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Fast-Track Clearances:PROJECTS Vs PEOPLE'S RIGHTS. By Dr S Saraswathi, 17 Oct, 2012 Print E-mail

Open Forum

New Delhi, 17 October 2012

Fast-Track Clearances


By Dr S Saraswathi

Former Director, ICSSR, New Delhi)


The Government appears to be in a tearing hurry to get a National Investment Board (NIB) in place to fast-track clearances of major infrastructure projects. Considering the enormous bureaucratic delay and the role played by vested interests in the processing of development projects, this step  may seem necessary.  But, in view of the undue haste in initiating further economic reforms and in commencement of projects in the pipeline at the fag end of the term of the present Government, the step seems to collide with the requirements of environmental prescriptions.


No wonder, the Minister of State in charge of Environment Jayanthi Natrajan has expressed serious concern” about it. She finds the very concept of fast-track clearance “unacceptable” in infrastructure projects, notwithstanding that the NIB shall be headed by the Prime Minister and will include principal Ministries such as Finance and Law and Justice. It is proposed that it will hear appeals from companies whose projects have been stalled on environmental grounds and speed up clearances. At the same time, media reports reveal the presence of antagonistic views within the Government.


While conflict of interest between the corporate giants pushing many of the mega projects and the Government is understandable, the differences between pro-reform Ministries and the Environment Ministry are undesirable and indeed disturbing. Another, and in fact, the more serious factor implied in this move is the growing clash between development projects and people’s rights in relation to their environment. Expediting the process of clearance raises questions over ensuring the right to clean environment. 


These rights encompass several aspects – sheer livelihood, health, etc. of the people living in and around the area selected for the major projects. In the affluent western nations, environmental conflicts arise from the threat to public health and leisure options. But in the Third World, it is an economic conflict as well as involves grave subsistence and survival problems.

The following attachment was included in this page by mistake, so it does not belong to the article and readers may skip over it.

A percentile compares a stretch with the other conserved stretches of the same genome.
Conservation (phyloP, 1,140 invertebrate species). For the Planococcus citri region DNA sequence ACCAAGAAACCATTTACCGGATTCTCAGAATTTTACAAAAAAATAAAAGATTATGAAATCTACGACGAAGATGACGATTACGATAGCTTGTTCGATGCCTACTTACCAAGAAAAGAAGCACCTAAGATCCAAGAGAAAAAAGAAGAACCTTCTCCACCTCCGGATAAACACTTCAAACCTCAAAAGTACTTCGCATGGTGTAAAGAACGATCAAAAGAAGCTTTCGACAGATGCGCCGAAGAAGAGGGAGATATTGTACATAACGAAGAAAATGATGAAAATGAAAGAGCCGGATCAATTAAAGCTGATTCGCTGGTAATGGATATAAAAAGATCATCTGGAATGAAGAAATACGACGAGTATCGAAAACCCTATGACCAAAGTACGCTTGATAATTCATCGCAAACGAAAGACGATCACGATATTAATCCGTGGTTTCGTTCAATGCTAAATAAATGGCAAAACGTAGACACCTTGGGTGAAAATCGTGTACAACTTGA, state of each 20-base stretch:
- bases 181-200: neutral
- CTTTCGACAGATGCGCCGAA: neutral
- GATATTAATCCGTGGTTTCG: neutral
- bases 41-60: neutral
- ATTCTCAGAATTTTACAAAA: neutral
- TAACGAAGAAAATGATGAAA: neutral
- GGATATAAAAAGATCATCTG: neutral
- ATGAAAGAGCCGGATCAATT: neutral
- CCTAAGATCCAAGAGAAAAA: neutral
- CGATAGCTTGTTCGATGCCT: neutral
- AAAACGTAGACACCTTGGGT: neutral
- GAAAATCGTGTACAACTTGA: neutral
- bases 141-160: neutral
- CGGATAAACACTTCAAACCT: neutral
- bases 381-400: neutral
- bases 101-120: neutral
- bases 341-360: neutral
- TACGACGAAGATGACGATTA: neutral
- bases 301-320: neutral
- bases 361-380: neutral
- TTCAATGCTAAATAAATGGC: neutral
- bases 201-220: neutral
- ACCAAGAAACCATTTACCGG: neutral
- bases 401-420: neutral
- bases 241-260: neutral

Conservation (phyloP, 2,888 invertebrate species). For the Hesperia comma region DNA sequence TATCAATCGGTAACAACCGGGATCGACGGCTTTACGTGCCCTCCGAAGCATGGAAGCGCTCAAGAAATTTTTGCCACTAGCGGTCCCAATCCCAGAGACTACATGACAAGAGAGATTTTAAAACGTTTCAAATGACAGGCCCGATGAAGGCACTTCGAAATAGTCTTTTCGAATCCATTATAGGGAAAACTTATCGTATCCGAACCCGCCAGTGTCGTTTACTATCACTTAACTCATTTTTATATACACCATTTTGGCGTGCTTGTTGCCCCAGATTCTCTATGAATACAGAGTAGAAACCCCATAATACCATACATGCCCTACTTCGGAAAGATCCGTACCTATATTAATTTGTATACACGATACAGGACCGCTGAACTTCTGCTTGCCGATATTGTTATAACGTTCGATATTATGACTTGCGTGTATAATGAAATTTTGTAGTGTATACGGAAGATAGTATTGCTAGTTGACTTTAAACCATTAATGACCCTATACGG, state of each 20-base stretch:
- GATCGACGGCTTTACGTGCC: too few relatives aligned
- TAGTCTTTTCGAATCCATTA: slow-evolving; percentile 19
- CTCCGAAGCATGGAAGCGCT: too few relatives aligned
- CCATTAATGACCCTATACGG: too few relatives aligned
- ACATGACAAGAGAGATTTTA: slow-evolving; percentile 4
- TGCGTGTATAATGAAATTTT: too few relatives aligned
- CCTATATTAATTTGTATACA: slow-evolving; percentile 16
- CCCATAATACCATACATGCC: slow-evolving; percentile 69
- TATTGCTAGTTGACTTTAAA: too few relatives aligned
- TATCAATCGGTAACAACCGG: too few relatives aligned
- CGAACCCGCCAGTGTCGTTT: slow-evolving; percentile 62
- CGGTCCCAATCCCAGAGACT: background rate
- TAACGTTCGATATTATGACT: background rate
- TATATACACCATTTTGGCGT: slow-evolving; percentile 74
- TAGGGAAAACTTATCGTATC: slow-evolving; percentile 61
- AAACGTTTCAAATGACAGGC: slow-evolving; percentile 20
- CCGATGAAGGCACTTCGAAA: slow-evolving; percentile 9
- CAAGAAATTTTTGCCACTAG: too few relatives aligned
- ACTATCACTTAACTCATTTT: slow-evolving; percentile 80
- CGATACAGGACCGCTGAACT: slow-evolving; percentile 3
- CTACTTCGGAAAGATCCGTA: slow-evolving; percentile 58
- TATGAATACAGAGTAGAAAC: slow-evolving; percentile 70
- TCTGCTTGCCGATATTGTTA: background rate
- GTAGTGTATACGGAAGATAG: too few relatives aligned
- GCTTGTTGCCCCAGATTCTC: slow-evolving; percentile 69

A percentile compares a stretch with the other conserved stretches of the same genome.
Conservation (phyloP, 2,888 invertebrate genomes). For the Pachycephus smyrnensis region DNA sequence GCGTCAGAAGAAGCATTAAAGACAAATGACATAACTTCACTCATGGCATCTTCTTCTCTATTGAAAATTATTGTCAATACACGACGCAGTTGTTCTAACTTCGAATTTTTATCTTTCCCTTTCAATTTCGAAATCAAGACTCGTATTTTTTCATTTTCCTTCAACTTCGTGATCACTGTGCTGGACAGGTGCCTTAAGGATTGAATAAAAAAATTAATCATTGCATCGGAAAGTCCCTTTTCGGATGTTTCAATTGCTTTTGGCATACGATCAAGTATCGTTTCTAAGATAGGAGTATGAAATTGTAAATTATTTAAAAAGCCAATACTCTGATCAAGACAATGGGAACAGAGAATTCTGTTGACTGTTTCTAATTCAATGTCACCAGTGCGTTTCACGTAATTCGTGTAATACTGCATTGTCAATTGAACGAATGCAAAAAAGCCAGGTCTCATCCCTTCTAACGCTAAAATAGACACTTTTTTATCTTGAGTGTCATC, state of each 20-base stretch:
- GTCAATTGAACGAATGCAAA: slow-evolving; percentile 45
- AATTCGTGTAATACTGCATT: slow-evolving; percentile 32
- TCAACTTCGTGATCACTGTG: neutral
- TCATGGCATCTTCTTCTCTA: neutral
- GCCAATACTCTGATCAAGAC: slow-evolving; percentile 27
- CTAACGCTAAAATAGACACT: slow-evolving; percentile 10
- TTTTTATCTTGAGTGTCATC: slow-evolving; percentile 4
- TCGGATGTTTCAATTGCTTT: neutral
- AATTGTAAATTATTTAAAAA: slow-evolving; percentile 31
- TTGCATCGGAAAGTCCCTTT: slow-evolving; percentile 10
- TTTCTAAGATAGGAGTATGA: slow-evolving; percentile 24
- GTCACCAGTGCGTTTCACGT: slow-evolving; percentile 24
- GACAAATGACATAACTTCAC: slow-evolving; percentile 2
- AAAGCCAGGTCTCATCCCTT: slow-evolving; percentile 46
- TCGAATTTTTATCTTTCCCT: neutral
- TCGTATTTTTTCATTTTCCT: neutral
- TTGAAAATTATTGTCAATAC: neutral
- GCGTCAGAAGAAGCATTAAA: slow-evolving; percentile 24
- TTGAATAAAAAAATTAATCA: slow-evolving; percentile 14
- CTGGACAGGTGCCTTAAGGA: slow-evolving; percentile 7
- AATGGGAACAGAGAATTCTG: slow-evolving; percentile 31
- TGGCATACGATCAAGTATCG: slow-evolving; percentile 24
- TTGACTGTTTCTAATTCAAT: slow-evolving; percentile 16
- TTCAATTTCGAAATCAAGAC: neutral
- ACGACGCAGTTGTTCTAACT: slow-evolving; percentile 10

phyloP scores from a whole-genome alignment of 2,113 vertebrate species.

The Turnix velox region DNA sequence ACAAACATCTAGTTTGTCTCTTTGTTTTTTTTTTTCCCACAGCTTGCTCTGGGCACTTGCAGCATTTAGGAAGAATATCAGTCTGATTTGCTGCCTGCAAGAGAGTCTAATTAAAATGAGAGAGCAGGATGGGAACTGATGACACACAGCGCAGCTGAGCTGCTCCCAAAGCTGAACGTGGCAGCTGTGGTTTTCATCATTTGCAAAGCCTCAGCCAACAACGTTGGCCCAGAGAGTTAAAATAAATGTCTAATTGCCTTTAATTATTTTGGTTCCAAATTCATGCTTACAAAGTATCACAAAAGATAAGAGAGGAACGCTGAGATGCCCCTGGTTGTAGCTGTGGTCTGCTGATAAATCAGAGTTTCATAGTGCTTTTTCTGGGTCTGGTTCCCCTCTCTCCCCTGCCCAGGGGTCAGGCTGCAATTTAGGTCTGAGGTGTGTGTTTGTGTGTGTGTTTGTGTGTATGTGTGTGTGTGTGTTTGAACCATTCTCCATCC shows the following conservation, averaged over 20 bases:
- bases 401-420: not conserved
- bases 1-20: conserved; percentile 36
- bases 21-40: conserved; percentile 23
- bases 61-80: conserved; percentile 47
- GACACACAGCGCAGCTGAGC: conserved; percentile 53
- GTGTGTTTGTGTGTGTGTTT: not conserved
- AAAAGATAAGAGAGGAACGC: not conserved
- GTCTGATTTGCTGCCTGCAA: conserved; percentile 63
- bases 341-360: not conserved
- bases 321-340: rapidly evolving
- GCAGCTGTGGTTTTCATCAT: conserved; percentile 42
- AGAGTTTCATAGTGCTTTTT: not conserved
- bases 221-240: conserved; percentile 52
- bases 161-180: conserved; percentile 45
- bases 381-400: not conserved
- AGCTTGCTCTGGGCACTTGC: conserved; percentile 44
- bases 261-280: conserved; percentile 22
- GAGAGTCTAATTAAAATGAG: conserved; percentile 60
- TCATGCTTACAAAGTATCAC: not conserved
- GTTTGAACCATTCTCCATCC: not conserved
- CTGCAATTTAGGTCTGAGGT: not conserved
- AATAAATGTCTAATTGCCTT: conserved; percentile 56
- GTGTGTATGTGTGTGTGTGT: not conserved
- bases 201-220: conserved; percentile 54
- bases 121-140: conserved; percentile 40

In Part IV of the Constitution on the Directive Principles of State Policy, Article 48(A) added by the 42nd Amendment, introduced in 1976, provides directions to the States to protect and improve the environment and safeguard forests and wildlife. Likewise, Article 51-A (g) imposes a fundamental duty on every citizen to protect and improve the natural environment including forests, lakes, rivers, and wildlife, and to have compassion for living creatures.


Over the years, the Central Government has adopted several legislations for promotion of clean environment. Among theses are Forest (Conservation ) Act 1980, the Environment (Protection) Act 1986, and the Scheduled Tribes and Other Traditional Forest Dwellers (Recognition of  Forest Rights) Act. These laws aim at protecting the rights of the people and go farther than legislations for prevention and control of pollution of water and air. Additionally, a Ministry of Environment and Forests was established in 1985 and a National Forest Policy was adopted in 1988.